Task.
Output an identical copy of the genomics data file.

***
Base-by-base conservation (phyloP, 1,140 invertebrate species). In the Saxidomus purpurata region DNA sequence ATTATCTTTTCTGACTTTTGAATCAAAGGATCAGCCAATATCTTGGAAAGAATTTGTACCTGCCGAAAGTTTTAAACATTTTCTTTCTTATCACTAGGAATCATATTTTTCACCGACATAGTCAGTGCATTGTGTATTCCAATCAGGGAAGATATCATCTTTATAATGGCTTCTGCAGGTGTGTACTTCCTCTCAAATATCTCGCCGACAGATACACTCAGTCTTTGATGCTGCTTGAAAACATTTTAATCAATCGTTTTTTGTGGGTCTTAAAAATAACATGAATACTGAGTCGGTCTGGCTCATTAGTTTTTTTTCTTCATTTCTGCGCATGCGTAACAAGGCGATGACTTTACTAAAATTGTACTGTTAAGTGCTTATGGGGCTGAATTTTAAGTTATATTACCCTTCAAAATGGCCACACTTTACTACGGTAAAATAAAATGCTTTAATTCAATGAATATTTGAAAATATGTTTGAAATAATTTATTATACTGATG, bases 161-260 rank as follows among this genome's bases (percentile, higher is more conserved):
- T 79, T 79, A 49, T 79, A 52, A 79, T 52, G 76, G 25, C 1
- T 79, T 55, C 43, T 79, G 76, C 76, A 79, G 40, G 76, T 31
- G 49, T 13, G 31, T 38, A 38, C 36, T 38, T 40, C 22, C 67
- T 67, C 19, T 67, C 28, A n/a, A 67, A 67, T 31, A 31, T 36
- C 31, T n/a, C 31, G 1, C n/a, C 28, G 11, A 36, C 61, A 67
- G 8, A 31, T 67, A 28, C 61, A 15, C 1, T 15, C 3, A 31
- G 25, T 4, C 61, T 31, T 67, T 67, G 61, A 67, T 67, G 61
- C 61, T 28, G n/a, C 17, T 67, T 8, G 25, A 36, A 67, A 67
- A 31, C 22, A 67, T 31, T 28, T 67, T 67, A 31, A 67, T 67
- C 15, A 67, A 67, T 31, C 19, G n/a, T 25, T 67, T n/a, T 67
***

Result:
Base-by-base conservation (phyloP, 1,140 invertebrate species). In the Saxidomus purpurata region DNA sequence ATTATCTTTTCTGACTTTTGAATCAAAGGATCAGCCAATATCTTGGAAAGAATTTGTACCTGCCGAAAGTTTTAAACATTTTCTTTCTTATCACTAGGAATCATATTTTTCACCGACATAGTCAGTGCATTGTGTATTCCAATCAGGGAAGATATCATCTTTATAATGGCTTCTGCAGGTGTGTACTTCCTCTCAAATATCTCGCCGACAGATACACTCAGTCTTTGATGCTGCTTGAAAACATTTTAATCAATCGTTTTTTGTGGGTCTTAAAAATAACATGAATACTGAGTCGGTCTGGCTCATTAGTTTTTTTTCTTCATTTCTGCGCATGCGTAACAAGGCGATGACTTTACTAAAATTGTACTGTTAAGTGCTTATGGGGCTGAATTTTAAGTTATATTACCCTTCAAAATGGCCACACTTTACTACGGTAAAATAAAATGCTTTAATTCAATGAATATTTGAAAATATGTTTGAAATAATTTATTATACTGATG, bases 161-260 rank as follows among this genome's bases (percentile, higher is more conserved):
- T 79, T 79, A 49, T 79, A 52, A 79, T 52, G 76, G 25, C 1
- T 79, T 55, C 43, T 79, G 76, C 76, A 79, G 40, G 76, T 31
- G 49, T 13, G 31, T 38, A 38, C 36, T 38, T 40, C 22, C 67
- T 67, C 19, T 67, C 28, A n/a, A 67, A 67, T 31, A 31, T 36
- C 31, T n/a, C 31, G 1, C n/a, C 28, G 11, A 36, C 61, A 67
- G 8, A 31, T 67, A 28, C 61, A 15, C 1, T 15, C 3, A 31
- G 25, T 4, C 61, T 31, T 67, T 67, G 61, A 67, T 67, G 61
- C 61, T 28, G n/a, C 17, T 67, T 8, G 25, A 36, A 67, A 67
- A 31, C 22, A 67, T 31, T 28, T 67, T 67, A 31, A 67, T 67
- C 15, A 67, A 67, T 31, C 19, G n/a, T 25, T 67, T n/a, T 67